Janet Guthrie, the first woman to compete in the Indianapolis 500 and the Daytona 500, drove in 33 NASCAR races and had 11 IndyCar starts. She is the author of a memoir, “Janet Guthrie: A Life at Full Throttle.”
There’s an old saying in motor sports: “Speed costs money. How fast do you want to go?”
That helps explain why Danica Patrick is where she is today — and why it took so long for a female racer to break a NASCAR record I set more than three decades ago.
Patrick will start from the pole position in Sunday’s Daytona 500 — the showpiece of NASCAR’s top-level Sprint Cup series — after setting the fastest qualifying time the previous week (with a top speed of 196.434 mph, for those keeping track). A woman in that spot is a historic first for NASCAR and an achievement that transcends motor sports.
But while we celebrate, it’s also reasonable to ask: Why has it taken so long to update the record books? For 36 years, until last Sunday, I had been the best female qualifier in a Cup race, with ninth-place starts at Talladega and Bristol in my rookie season. And as of this writing, my sixth-place finish at Bristol, also in 1977, remains the best Cup finish by a woman. That wasn’t what I was after, of course. I wanted to win Cup races, and I believe that I would have done so if I’d been able to find the money to continue.
Since then, many capable female drivers have come and gone — it’s not that there’s been a lack of talent. And it’s not just that the racing world is conservative or sexist, although those elements are there. The explanation lies in the extremely expensive nature of the sport. Patrick is the first woman who has been able to summon the mega-dollars necessary to field a front-running car, and last Sunday she made the most of it.
I’m often asked about the prejudice female drivers face, and it’s true that it was highly visible when I got my shot at the top. In 1976, when team owner Rolla Vollstedt announced our intention to try for the Indianapolis 500, the blowback was astonishing. Established drivers complained loudly, publicly and at length. “Indy racing is too demanding physically for women,” said Billy Vukovich, who had finished second at Indianapolis three years earlier. “After 40 laps, Guthrie won’t be able to steer a car.” (Vukovich had never even seen me drive.)
When I raced at Charlotte that year, the grandstands reverberated with calls of “Get the tits out of the pits.”
On the track, I had to prove myself to the fans and other drivers. Off the track, I had to prove myself to my team. In motor sports, team chemistry is important, and this is one area where women may have a higher hurdle to overcome than men do. In my case, it helped that I had a background in engineering and had spent more than a decade building Jaguar engines and doing all my own mechanical work. I could often detect an engine or transmission malfunction before we were in trouble.
The guys assigned to my car at Indianapolis soon picked up on that. In a pinch I could, and did, help them change an engine. That made a difference. In 1978, when I formed and managed my own team for the Indianapolis 500, I was deeply touched that my NASCAR crew from the second half of 1977 wanted to join me.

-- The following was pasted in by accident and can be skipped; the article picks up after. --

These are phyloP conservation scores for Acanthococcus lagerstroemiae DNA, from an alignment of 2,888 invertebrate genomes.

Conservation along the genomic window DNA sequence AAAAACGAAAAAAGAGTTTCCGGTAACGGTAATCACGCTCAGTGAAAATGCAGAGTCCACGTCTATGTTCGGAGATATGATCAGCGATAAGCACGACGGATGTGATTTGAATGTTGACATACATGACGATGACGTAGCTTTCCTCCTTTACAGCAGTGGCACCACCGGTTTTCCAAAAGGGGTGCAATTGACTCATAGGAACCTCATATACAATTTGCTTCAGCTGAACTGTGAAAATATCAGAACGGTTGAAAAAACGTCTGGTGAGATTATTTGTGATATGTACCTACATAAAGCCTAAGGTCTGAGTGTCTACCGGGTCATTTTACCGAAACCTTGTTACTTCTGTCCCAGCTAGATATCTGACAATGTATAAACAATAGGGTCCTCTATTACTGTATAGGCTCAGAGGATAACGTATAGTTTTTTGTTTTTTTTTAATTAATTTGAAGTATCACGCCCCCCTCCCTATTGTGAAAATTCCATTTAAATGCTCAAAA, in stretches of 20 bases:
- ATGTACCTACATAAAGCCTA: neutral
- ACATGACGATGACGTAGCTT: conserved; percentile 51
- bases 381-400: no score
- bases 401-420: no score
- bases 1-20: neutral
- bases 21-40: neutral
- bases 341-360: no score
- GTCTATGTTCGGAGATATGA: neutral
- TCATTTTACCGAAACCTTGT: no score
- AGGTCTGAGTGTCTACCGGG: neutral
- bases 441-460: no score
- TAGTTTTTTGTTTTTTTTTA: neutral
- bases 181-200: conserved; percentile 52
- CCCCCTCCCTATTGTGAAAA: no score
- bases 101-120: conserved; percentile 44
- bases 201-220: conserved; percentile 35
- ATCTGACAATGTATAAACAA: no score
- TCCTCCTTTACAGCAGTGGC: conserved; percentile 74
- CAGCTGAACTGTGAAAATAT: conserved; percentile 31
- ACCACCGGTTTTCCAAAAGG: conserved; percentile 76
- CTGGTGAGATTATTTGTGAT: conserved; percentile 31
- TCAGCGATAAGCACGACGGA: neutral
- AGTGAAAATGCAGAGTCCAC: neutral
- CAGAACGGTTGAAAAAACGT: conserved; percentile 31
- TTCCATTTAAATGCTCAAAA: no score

Of course, the country’s attitudes toward women have changed since then. And NASCAR’s attitudes have changed, too. The chauvinism hasn’t gone away; you can see it in Internet comments about Patrick — a favorite epithet is “Danicant.” But my sense is that it isn’t as bad as it was.
At the same time, it may have gotten harder to navigate the world of money and sponsorships.
Top-level racing is a sport of enormous complexity. Teams with any hope of winning have vast shops that include, for example, computerized dynamometers on which an engine can be run through an entire simulated race for any track in the series. And that’s just the beginning. Fielding a competitive NASCAR team for a single year requires tens of millions of dollars.
Attracting sponsors to cover those costs is difficult. And it’s been especially hard for women.
The toughest choice for any driver is whether to accept a ride in an inferior car in the hope that she can make it go faster than it has any right to go — and that someone will take notice and offer her a better ride next time. Or should she turn down such a ride and take the chance that she may never get access to good equipment?
I watched Swiss IndyCar racer Simona De Silvestro struggle all last year with a hopelessly uncompetitive Lotus. She kept on smiling, was gracious, had her feet on the ground — and this year she has a more competitive car. De Silvestro is an excellent driver, and I have high hopes for her. However, she is still not with one of the dominant teams.
Patrick has been luckier. Her parents spent six figures a year on her go-kart racing at the beginning of her career, according to news reports. Subsequently, she was taken under the wing of Texas oil magnate John Mecom for a foray to England, and then by Indianapolis 500 winner Bobby Rahal’s formidable Rahal-Letterman team. Her willingness to pose for racy photos in the girlie magazine FHM apparently didn’t hurt, either.
But even Patrick’s position isn’t assured. As recently as October, when she wasn’t having much success on the track, there were questions about whether her primary sponsor, GoDaddy, would continue to use her in its ads. USA Today reported: “Patrick’s Q Score, which tracks likability, has recently been heading south, falling from 29 in 2010 to 19 in 2012.” Interestingly, the average Q Score for all racecar drivers is only 13. And sponsors have tended to be forgiving of male drivers who have lackluster seasons.
How many years will it be before another female driver starts from the pole position at Daytona? What will it take for more than a token woman to be accepted by a winning team? To be honest, I’m not sure. If Patrick races well this year, it may help — or not. All I know is that I long to see it happen.